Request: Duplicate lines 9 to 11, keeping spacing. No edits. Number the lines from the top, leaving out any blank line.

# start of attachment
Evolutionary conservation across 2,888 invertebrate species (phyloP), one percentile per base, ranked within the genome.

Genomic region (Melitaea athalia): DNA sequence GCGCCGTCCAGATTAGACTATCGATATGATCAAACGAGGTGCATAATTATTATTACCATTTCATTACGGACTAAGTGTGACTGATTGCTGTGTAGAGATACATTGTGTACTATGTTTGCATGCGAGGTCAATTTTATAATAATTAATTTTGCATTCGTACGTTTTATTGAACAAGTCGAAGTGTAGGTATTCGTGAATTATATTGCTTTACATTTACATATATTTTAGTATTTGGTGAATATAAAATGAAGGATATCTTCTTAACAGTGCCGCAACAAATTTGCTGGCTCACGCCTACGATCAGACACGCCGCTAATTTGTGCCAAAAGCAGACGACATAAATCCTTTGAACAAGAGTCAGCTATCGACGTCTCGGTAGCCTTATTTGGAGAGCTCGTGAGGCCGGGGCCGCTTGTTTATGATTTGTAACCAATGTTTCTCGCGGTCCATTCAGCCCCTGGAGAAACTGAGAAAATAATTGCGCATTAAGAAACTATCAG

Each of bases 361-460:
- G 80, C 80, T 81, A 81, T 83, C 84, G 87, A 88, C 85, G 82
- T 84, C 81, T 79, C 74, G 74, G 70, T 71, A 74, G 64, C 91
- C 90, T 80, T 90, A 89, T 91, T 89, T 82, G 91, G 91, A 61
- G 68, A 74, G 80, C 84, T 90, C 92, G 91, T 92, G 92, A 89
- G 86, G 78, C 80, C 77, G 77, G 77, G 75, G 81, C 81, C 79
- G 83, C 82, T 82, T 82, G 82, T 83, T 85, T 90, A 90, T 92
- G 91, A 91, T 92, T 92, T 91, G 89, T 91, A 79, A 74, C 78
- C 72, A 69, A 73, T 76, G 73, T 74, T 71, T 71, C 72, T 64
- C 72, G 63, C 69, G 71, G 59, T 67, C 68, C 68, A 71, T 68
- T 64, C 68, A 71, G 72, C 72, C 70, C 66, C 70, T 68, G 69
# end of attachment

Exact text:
- G 83, C 82, T 82, T 82, G 82, T 83, T 85, T 90, A 90, T 92
- G 91, A 91, T 92, T 92, T 91, G 89, T 91, A 79, A 74, C 78
- C 72, A 69, A 73, T 76, G 73, T 74, T 71, T 71, C 72, T 64